CS 726: Advanced Machine Learning (Spring 2018)

Lecture Schedule Slot 1, Monday: 8:30--9:25, Tuesday: 9:30--10:25, Thursday: 10:35--11:30
Venue CC 103
Instructor: Sunita Sarawagi
TA: Ujjwal Jain, Sukalyan Bhakat, Sandeep Subramanian, Vertika Srivastava,
Instructor's office hours check here
Syllabus and week-wise calendar: Click here
Homeworks Click here

Course description

This course will concentrate on modeling, generation, and prediction of multiple inter-dependent variables. The topics covered will span probabilistics graphical models (directed and undirected), inference methods like junction trees, belief propagation, and other approximate methods, sampling methods like MCMC, variational auto-encoders, GANs, neural architectures for sequence and graph-structured predictions. When appropriate the techniques will be linked to applications in translation, conversation modeling, speed recognition, graphics, and science.


CS 725 or an equivalent introductory course on machine learning. The course assumes basic knowledge of probability, statistics, and linear algebra. Chapters 2 and 3 of the Deep-learning book are a good place to refresh the necessary required background. Also, the course assumes basic background in machine learning, for example as covered in Chapter 5 of the Deep-learning book and deep learning, for example, as covered in Chapter 6 of the same book. A quiz will be administered within the course drop deadline to help you assess if you have the requisite background for the course.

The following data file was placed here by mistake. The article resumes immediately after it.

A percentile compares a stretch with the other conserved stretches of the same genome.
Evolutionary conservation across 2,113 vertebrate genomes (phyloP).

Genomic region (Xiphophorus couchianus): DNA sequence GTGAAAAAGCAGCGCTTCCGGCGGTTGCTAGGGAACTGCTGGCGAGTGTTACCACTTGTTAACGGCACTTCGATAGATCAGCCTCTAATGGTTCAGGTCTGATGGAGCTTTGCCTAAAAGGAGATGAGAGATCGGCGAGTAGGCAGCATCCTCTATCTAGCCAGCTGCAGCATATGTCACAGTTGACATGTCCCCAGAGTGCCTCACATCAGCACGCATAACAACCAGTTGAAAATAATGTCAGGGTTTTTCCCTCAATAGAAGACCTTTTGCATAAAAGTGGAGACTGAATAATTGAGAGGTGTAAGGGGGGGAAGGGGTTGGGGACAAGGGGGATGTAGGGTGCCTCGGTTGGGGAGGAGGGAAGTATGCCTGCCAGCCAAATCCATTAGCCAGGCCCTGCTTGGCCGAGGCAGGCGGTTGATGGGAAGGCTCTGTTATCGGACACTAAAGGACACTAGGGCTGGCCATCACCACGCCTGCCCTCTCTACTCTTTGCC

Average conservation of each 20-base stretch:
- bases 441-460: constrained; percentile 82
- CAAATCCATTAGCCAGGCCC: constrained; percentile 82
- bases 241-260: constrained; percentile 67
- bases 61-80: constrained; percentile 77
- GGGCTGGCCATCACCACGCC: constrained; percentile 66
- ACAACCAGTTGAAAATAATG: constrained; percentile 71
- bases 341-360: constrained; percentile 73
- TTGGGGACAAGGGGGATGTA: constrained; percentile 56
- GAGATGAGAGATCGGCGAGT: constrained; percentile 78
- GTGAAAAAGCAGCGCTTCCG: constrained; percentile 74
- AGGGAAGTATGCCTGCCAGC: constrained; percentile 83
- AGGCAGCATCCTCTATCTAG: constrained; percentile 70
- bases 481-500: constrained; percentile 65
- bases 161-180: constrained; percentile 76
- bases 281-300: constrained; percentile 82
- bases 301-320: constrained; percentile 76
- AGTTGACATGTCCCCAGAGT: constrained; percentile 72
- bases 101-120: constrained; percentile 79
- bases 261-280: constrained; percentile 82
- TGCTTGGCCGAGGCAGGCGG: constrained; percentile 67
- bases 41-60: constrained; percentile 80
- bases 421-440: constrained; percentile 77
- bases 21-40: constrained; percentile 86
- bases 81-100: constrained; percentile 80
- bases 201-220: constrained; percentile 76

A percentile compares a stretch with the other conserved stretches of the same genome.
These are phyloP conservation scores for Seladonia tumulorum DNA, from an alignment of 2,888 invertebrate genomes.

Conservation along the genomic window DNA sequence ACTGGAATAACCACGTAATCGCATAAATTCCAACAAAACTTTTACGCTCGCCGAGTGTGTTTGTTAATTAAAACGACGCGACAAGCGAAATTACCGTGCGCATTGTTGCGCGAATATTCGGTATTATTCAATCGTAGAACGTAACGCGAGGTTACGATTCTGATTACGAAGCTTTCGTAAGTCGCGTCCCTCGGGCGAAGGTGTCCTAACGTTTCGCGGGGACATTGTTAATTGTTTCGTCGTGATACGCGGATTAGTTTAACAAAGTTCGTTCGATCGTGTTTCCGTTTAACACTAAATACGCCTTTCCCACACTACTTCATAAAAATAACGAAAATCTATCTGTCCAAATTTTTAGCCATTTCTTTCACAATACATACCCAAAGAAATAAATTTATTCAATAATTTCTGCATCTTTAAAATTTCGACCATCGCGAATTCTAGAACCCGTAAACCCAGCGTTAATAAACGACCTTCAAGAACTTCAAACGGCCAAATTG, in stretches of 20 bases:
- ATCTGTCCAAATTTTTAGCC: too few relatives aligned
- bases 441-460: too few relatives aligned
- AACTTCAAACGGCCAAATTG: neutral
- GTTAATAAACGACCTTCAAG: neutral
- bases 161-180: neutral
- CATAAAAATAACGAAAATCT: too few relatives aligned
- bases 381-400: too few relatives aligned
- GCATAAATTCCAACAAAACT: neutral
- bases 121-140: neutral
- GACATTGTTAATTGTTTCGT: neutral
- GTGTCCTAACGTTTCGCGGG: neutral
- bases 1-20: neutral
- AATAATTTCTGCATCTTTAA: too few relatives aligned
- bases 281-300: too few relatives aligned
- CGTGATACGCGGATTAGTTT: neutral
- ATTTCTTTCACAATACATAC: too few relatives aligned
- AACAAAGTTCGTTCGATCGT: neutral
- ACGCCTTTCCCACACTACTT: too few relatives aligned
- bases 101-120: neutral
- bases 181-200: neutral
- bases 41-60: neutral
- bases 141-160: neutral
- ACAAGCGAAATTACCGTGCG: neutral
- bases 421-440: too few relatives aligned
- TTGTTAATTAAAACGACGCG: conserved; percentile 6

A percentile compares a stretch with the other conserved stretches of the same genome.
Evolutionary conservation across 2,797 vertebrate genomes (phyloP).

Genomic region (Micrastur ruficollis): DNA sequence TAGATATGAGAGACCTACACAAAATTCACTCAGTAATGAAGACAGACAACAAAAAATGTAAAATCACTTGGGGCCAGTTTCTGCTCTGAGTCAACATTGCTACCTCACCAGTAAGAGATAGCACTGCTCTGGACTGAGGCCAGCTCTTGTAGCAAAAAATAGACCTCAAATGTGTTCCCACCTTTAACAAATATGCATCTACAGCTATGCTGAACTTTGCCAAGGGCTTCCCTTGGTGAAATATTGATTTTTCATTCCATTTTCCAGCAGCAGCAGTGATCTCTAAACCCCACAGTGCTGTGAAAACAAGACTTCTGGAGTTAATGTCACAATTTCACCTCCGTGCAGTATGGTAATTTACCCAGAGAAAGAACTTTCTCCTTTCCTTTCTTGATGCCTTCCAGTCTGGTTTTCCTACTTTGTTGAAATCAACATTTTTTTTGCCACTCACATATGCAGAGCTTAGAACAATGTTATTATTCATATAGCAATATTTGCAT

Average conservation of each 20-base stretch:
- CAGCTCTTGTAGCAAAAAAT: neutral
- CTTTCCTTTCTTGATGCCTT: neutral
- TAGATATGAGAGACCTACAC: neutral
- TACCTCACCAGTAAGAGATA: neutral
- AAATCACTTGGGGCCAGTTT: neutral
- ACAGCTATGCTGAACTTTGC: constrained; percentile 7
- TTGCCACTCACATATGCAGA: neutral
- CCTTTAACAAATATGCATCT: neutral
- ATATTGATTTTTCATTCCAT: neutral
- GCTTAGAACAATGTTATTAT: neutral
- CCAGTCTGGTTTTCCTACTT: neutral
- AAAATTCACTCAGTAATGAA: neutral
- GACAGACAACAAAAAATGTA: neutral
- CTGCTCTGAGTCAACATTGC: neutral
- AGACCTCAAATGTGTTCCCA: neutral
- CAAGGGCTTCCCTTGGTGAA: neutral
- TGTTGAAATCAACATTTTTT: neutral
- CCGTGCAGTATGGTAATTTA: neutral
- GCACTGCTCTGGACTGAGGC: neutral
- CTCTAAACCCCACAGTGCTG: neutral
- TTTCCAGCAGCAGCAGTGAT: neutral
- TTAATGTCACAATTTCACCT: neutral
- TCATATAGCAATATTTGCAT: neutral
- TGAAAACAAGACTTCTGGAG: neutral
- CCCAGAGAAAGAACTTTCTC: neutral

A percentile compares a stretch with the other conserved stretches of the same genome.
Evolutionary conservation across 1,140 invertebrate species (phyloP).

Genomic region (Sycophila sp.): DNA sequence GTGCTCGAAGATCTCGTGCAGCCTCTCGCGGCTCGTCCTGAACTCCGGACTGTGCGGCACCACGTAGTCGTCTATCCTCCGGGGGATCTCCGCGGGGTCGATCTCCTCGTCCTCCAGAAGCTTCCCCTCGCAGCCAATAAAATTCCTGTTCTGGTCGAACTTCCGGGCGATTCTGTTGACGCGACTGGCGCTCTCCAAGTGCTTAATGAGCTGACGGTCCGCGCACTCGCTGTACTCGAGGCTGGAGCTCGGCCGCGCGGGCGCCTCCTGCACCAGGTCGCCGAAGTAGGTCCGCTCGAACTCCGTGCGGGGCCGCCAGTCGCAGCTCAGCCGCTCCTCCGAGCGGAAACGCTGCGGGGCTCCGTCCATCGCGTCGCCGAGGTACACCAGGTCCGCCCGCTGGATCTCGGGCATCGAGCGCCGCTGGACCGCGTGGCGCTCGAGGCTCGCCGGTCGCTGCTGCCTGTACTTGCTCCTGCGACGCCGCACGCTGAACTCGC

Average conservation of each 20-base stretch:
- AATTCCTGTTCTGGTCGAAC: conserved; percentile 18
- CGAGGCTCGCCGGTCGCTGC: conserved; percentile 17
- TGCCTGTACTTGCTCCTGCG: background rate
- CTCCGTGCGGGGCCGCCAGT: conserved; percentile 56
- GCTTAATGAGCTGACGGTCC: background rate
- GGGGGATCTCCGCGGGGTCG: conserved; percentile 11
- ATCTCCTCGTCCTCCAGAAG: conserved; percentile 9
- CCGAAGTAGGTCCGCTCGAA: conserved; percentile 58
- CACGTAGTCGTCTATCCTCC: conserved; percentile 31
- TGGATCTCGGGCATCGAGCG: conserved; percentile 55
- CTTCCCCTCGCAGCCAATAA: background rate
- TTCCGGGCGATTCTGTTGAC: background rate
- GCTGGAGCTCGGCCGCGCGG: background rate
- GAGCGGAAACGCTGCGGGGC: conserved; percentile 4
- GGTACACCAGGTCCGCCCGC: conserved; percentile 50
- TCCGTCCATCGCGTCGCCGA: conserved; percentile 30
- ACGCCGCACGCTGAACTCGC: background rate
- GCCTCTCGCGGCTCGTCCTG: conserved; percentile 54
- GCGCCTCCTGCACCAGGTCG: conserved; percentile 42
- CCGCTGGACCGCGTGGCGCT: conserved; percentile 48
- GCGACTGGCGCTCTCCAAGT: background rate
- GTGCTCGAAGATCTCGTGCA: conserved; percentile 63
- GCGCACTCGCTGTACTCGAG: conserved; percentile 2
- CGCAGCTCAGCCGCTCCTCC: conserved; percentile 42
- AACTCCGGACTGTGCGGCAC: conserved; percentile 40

The course is open to CS MTechs, PhD, DD and BTech students. Students of other departments should approach for permission only if they meet the necessary pre-requisites. Third year BTech students need to take prior permission from the instructor for enrolling in the course.

Credit/Audit Requirements

Approximate credit structure

Audit students have to score more than 30% over all, including assignments, quizzes and mid/end sem exam.

Reading List

Primary text books

Probabilistic Graphical Models: Principles and Techniques, by Daphne Koller and Nir Friedman, MIT Press, 2009.

Deep Learning by Ian Goodfellow, Yoshua Bengio and Aaron Courville, MIT Press, 2016.

The course calendar will provide links to other relevant papers and book chapters for specific topics.
Other relevant text books:

Online courses on deep learning